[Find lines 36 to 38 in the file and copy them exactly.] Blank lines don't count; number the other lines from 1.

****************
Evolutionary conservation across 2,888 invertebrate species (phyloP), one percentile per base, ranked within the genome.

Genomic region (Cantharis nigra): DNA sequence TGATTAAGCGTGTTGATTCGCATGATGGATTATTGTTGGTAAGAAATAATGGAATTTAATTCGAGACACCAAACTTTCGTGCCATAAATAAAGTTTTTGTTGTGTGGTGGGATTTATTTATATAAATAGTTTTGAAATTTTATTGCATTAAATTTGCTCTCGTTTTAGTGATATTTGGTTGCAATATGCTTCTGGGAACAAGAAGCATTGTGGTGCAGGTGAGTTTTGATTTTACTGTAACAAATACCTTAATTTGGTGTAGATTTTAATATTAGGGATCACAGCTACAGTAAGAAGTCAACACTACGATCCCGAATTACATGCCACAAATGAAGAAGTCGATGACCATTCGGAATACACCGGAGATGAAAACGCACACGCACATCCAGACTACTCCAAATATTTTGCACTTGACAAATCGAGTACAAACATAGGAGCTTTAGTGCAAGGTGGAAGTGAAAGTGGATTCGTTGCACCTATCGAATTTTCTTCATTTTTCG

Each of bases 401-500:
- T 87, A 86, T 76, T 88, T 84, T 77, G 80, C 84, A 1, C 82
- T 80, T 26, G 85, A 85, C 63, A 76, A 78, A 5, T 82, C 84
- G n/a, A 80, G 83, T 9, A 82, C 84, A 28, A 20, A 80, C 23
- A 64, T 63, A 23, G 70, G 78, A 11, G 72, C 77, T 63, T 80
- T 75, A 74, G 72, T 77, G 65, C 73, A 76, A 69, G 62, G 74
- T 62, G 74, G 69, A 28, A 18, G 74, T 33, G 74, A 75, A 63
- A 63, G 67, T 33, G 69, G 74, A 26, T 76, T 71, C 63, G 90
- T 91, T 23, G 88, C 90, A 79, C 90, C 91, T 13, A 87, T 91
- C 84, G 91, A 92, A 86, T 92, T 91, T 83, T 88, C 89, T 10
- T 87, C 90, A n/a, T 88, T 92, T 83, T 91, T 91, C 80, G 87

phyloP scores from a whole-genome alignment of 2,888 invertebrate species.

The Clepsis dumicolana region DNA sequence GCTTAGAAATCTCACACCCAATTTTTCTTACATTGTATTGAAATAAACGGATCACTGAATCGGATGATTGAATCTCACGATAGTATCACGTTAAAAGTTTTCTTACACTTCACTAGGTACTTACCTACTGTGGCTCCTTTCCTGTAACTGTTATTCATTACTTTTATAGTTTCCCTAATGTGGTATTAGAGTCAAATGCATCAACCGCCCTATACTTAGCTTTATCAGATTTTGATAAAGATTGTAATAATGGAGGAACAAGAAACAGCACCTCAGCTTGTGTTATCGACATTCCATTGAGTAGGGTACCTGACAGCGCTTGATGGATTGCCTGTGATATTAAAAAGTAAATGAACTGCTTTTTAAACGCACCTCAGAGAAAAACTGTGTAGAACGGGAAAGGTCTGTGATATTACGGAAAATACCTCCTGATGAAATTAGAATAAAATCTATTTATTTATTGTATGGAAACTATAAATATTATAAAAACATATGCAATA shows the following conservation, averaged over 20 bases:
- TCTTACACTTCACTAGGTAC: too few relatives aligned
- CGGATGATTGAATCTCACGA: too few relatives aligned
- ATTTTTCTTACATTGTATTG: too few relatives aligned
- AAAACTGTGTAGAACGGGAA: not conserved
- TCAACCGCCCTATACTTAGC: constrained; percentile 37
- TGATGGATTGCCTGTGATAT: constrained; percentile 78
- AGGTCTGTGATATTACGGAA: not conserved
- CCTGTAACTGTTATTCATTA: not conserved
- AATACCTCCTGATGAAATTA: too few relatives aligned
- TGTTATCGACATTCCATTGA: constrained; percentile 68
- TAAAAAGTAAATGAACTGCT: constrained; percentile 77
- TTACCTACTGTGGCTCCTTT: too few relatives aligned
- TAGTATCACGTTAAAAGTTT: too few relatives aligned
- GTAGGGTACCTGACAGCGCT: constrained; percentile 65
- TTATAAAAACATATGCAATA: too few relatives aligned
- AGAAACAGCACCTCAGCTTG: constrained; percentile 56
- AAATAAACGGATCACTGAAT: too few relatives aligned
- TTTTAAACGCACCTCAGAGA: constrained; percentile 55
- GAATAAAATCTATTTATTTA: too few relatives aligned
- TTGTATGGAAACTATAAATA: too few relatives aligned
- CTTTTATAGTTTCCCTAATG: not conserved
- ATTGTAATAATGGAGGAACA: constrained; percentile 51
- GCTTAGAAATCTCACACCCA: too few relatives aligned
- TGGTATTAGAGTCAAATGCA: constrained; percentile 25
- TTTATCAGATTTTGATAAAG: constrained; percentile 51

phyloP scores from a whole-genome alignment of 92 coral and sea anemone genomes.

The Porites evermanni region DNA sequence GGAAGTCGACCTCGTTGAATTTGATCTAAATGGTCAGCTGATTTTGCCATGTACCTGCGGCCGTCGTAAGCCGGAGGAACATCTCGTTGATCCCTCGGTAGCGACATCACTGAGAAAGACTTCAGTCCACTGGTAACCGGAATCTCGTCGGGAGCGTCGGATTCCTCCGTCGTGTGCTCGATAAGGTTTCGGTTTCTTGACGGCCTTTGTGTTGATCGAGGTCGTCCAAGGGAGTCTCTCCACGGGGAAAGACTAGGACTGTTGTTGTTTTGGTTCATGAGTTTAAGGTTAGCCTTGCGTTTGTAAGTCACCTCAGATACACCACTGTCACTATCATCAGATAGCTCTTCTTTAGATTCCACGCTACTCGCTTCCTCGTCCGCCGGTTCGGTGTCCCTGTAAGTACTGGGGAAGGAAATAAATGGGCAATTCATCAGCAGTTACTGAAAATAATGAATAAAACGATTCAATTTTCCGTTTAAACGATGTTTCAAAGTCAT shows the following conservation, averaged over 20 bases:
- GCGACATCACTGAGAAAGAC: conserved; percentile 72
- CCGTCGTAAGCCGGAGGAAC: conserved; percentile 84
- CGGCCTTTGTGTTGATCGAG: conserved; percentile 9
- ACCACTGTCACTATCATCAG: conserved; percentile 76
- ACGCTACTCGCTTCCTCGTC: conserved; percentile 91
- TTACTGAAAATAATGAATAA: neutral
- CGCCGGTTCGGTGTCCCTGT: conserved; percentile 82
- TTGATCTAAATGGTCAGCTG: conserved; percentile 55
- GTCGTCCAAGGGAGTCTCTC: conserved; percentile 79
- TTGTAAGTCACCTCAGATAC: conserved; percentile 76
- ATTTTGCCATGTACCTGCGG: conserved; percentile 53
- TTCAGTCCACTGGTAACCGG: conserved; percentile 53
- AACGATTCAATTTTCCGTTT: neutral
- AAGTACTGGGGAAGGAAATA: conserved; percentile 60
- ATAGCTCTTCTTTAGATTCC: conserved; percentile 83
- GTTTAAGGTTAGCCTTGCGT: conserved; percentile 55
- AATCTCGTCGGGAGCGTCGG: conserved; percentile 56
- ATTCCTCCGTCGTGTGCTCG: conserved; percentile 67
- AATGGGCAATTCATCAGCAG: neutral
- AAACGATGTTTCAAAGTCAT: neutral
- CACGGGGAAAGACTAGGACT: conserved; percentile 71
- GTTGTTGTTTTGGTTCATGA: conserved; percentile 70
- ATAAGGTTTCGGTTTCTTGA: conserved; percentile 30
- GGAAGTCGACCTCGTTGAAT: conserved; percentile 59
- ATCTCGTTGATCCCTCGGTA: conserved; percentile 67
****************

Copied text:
- CTTTTATAGTTTCCCTAATG: not conserved
- ATTGTAATAATGGAGGAACA: constrained; percentile 51
- GCTTAGAAATCTCACACCCA: too few relatives aligned